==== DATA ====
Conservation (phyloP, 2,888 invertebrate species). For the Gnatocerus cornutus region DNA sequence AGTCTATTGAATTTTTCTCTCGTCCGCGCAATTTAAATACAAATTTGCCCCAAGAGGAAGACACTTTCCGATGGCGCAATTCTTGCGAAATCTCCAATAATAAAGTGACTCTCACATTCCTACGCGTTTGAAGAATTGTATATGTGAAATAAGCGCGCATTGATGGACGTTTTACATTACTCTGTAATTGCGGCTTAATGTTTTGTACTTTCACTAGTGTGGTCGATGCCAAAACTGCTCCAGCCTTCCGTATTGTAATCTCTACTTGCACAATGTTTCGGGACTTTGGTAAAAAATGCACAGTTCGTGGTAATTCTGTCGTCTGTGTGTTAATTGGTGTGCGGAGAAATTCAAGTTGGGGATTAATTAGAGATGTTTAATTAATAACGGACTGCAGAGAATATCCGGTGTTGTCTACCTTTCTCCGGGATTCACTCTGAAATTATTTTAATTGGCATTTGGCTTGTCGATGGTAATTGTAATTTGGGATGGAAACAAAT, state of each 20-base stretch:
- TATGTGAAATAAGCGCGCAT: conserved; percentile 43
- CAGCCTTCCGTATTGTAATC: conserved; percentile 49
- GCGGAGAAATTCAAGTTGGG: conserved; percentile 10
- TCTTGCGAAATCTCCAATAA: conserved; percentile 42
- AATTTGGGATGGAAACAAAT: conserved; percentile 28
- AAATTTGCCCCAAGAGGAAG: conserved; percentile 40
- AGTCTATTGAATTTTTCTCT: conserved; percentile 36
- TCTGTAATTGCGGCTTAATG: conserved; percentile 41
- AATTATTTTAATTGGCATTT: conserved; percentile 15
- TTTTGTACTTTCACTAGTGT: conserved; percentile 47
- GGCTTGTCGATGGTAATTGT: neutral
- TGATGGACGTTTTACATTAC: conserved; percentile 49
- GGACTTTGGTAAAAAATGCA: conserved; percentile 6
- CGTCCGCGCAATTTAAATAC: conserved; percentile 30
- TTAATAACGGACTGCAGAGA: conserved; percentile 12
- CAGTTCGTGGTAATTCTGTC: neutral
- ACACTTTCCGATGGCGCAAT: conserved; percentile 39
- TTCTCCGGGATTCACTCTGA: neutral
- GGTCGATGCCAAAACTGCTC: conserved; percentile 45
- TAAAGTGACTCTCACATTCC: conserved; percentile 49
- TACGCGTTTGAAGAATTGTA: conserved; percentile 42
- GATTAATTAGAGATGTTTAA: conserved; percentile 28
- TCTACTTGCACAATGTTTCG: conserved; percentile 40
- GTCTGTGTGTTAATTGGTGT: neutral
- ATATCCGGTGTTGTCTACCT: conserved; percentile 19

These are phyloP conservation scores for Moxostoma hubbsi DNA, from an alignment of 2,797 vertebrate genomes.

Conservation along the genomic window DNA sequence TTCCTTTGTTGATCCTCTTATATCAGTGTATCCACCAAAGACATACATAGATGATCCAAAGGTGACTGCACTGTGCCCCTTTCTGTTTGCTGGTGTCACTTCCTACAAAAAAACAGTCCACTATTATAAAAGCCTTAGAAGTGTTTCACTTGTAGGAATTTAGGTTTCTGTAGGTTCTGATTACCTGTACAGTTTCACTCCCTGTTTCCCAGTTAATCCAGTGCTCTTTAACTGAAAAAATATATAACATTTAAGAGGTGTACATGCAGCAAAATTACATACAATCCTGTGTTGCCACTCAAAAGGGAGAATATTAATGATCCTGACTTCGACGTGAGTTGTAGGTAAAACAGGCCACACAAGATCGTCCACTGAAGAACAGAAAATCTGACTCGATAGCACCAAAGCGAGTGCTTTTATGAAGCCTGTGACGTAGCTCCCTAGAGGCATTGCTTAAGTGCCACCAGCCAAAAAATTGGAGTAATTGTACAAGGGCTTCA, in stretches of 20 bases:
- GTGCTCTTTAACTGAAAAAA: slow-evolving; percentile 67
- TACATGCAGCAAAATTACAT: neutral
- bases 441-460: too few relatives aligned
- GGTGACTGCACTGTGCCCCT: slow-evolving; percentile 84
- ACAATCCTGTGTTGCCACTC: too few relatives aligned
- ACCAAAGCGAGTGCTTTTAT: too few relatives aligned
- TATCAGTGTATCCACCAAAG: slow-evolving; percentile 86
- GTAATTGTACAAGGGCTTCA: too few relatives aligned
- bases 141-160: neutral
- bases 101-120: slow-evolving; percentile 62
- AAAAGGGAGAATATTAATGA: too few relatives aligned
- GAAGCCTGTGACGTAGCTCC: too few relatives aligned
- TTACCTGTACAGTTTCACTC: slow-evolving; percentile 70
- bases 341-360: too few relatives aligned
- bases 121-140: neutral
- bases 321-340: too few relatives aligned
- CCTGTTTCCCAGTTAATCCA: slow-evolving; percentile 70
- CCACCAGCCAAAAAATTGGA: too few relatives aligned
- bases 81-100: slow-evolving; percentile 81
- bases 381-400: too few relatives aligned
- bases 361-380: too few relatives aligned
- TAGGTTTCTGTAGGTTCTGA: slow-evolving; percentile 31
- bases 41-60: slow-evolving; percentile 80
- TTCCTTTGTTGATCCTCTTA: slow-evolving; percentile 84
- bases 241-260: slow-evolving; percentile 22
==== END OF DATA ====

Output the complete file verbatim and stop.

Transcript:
Conservation (phyloP, 2,888 invertebrate species). For the Gnatocerus cornutus region DNA sequence AGTCTATTGAATTTTTCTCTCGTCCGCGCAATTTAAATACAAATTTGCCCCAAGAGGAAGACACTTTCCGATGGCGCAATTCTTGCGAAATCTCCAATAATAAAGTGACTCTCACATTCCTACGCGTTTGAAGAATTGTATATGTGAAATAAGCGCGCATTGATGGACGTTTTACATTACTCTGTAATTGCGGCTTAATGTTTTGTACTTTCACTAGTGTGGTCGATGCCAAAACTGCTCCAGCCTTCCGTATTGTAATCTCTACTTGCACAATGTTTCGGGACTTTGGTAAAAAATGCACAGTTCGTGGTAATTCTGTCGTCTGTGTGTTAATTGGTGTGCGGAGAAATTCAAGTTGGGGATTAATTAGAGATGTTTAATTAATAACGGACTGCAGAGAATATCCGGTGTTGTCTACCTTTCTCCGGGATTCACTCTGAAATTATTTTAATTGGCATTTGGCTTGTCGATGGTAATTGTAATTTGGGATGGAAACAAAT, state of each 20-base stretch:
- TATGTGAAATAAGCGCGCAT: conserved; percentile 43
- CAGCCTTCCGTATTGTAATC: conserved; percentile 49
- GCGGAGAAATTCAAGTTGGG: conserved; percentile 10
- TCTTGCGAAATCTCCAATAA: conserved; percentile 42
- AATTTGGGATGGAAACAAAT: conserved; percentile 28
- AAATTTGCCCCAAGAGGAAG: conserved; percentile 40
- AGTCTATTGAATTTTTCTCT: conserved; percentile 36
- TCTGTAATTGCGGCTTAATG: conserved; percentile 41
- AATTATTTTAATTGGCATTT: conserved; percentile 15
- TTTTGTACTTTCACTAGTGT: conserved; percentile 47
- GGCTTGTCGATGGTAATTGT: neutral
- TGATGGACGTTTTACATTAC: conserved; percentile 49
- GGACTTTGGTAAAAAATGCA: conserved; percentile 6
- CGTCCGCGCAATTTAAATAC: conserved; percentile 30
- TTAATAACGGACTGCAGAGA: conserved; percentile 12
- CAGTTCGTGGTAATTCTGTC: neutral
- ACACTTTCCGATGGCGCAAT: conserved; percentile 39
- TTCTCCGGGATTCACTCTGA: neutral
- GGTCGATGCCAAAACTGCTC: conserved; percentile 45
- TAAAGTGACTCTCACATTCC: conserved; percentile 49
- TACGCGTTTGAAGAATTGTA: conserved; percentile 42
- GATTAATTAGAGATGTTTAA: conserved; percentile 28
- TCTACTTGCACAATGTTTCG: conserved; percentile 40
- GTCTGTGTGTTAATTGGTGT: neutral
- ATATCCGGTGTTGTCTACCT: conserved; percentile 19

These are phyloP conservation scores for Moxostoma hubbsi DNA, from an alignment of 2,797 vertebrate genomes.

Conservation along the genomic window DNA sequence TTCCTTTGTTGATCCTCTTATATCAGTGTATCCACCAAAGACATACATAGATGATCCAAAGGTGACTGCACTGTGCCCCTTTCTGTTTGCTGGTGTCACTTCCTACAAAAAAACAGTCCACTATTATAAAAGCCTTAGAAGTGTTTCACTTGTAGGAATTTAGGTTTCTGTAGGTTCTGATTACCTGTACAGTTTCACTCCCTGTTTCCCAGTTAATCCAGTGCTCTTTAACTGAAAAAATATATAACATTTAAGAGGTGTACATGCAGCAAAATTACATACAATCCTGTGTTGCCACTCAAAAGGGAGAATATTAATGATCCTGACTTCGACGTGAGTTGTAGGTAAAACAGGCCACACAAGATCGTCCACTGAAGAACAGAAAATCTGACTCGATAGCACCAAAGCGAGTGCTTTTATGAAGCCTGTGACGTAGCTCCCTAGAGGCATTGCTTAAGTGCCACCAGCCAAAAAATTGGAGTAATTGTACAAGGGCTTCA, in stretches of 20 bases:
- GTGCTCTTTAACTGAAAAAA: slow-evolving; percentile 67
- TACATGCAGCAAAATTACAT: neutral
- bases 441-460: too few relatives aligned
- GGTGACTGCACTGTGCCCCT: slow-evolving; percentile 84
- ACAATCCTGTGTTGCCACTC: too few relatives aligned
- ACCAAAGCGAGTGCTTTTAT: too few relatives aligned
- TATCAGTGTATCCACCAAAG: slow-evolving; percentile 86
- GTAATTGTACAAGGGCTTCA: too few relatives aligned
- bases 141-160: neutral
- bases 101-120: slow-evolving; percentile 62
- AAAAGGGAGAATATTAATGA: too few relatives aligned
- GAAGCCTGTGACGTAGCTCC: too few relatives aligned
- TTACCTGTACAGTTTCACTC: slow-evolving; percentile 70
- bases 341-360: too few relatives aligned
- bases 121-140: neutral
- bases 321-340: too few relatives aligned
- CCTGTTTCCCAGTTAATCCA: slow-evolving; percentile 70
- CCACCAGCCAAAAAATTGGA: too few relatives aligned
- bases 81-100: slow-evolving; percentile 81
- bases 381-400: too few relatives aligned
- bases 361-380: too few relatives aligned
- TAGGTTTCTGTAGGTTCTGA: slow-evolving; percentile 31
- bases 41-60: slow-evolving; percentile 80
- TTCCTTTGTTGATCCTCTTA: slow-evolving; percentile 84
- bases 241-260: slow-evolving; percentile 22